“I want to be heard so that I can achieve my goals”.“I am alive to fight every day and to feel useful and happy”.

“I want to be heard so that I can achieve my goals”.“I am alive to fight every day and to feel useful and happy”.

María del Carmen Cisneros Pinazo, a woman with a disability, shows the illusion in her eyes as she tells us about her dreams and the pursuit of her goals. The interview is part of the Ready Women programme, co-funded by Erasmus + of the European Union.

Fotografía Carmen Cisneros, mujer con discapacidad

The Provincial Federation of Associations of People with Physical and Organic Disabilities of Seville (COCEMFE Seville) was able to interview Carmen Cisneros, 40 years old and with 79% cerebral palsy caused by a lack of oxygen during birth. She is a fighter, tireless and constant in the pursuit of her own achievements, the ones she wants, not the ones anyone else wants. In this interview we learn about Carmen’s life of self-improvement.

When she talks about her childhood, she does so with nostalgia, although she remembers situations that were not very pleasant.

“As time went by since I was born, my parents noticed that other children sat down, but I didn’t; instead of holding things with my right hand I held them with my left; I couldn’t put on shoes either because my feet were on the inside and I also had problems with my eyesight. My young parents started to take me to doctors to find out exactly what I had, they even took me to doctors in Barcelona”.

From then on, Carmen divided her life into two stages, that of schooling and that of hospitalisation, not an easy crossroads for a child.

“As far back as I can remember, I did my primary schooling at the Fuente Alegre public school in Málaga, which is my home town. Everything went on as normal, like just another girl in my class. Until the 4th year of EGB when there was a change of teacher and she spoke to the headmaster, because she flatly refused to take me to the toilet due to her back problems. Days before the start of the school year, they called my house and met with my mother to tell her that I was being expelled from school for this reason. You can’t even imagine how I felt when my mother gave me the sad news, when I was looking forward to the start of the school year to see my classmates. I couldn’t believe what was happening. I was studying, playing at recess, participating in all the costume parties with dresses made by my mother, and at no time did I feel different from the others as I was always surrounded by friends.”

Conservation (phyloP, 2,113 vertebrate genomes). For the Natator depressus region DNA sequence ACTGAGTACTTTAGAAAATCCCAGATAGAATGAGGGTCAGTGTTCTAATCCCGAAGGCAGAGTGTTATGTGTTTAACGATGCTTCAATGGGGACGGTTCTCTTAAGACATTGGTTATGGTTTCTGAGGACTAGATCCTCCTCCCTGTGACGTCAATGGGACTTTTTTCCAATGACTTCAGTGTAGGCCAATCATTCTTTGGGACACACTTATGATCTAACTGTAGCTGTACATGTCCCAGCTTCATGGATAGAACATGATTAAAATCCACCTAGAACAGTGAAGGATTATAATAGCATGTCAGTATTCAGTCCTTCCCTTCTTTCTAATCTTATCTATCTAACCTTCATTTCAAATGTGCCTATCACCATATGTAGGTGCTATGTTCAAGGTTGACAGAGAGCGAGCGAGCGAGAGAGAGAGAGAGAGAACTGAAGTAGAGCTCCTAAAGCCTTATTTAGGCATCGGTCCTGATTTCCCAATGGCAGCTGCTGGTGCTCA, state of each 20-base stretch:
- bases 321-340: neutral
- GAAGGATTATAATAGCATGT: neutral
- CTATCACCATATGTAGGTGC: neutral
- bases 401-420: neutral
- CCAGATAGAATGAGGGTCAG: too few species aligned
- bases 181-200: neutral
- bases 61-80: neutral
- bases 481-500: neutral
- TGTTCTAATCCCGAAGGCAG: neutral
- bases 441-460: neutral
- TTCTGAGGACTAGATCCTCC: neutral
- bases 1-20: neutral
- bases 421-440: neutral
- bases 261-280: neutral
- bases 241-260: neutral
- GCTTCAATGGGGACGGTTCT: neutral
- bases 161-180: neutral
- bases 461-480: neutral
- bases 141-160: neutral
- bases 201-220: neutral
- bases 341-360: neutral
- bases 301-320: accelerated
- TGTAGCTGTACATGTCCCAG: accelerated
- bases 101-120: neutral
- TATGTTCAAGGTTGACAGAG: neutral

However, in spite of this rock in Carmen’s path, it didn’t all go wrong. Her first teacher helped her mother find a school that accepted special education students, and that was CEIP Salvador Allende, where there were people with functional diversity. “They made it easier for me to go to my classes on the ground floor, I had a support person for the subjects I struggled to pass and to accompany me to the bathroom”.

“When I started 4th grade I couldn’t read fluently, but thanks to my teacher and classmates I caught up. The subject I was best at was Maths, unlike the rest of my class; and the worst, History and Geography, but, although I had to work hard, I passed it, and so on until the 8th year of EGB. But it wasn’t all about studying! I also made good friends! We played games, we told each other our secrets, and we even played pranks like taking the teacher’s car keys and hanging them on the blackboard, as he was short he couldn’t see them and he spent a long time looking for them while I was an accomplice. Until he got tired of going from class to class looking for them and he found them”. She laughs.

Carmen managed to get her school-leaving certificate, but not without effort and hours of study.

“I say that in my childhood I have had two homes: one with my parents and the other in the hospital where I have been in winter, summer, birthdays, Christmas, Easter… because of the various operations to improve my mobility, including tendon lengthening, spinal cord lengthening, etc.”.

Carmen tells us that she was operated on twice and on one of these occasions a bone was inserted from another person. In the same year, she was admitted to hospital as an emergency because of severe pain in her spine every time she tried to walk. In the last operation, the doctors found loose screws holding rods that were lodged in her spine. “From that moment on, my life took a 360-degree turn because, although they saved my life, they took away all movement. I stopped sitting on a bed, in a normal chair in the house, on the sofa, showering in a bathtub, as I have no control over my own back… All this makes me sad after so many years, but it’s the fucking reality”.

When asked about her profession, she makes it clear that since she was a child she wanted to work as a clerk and, years later, she discovered that she would also like to be a telephone operator.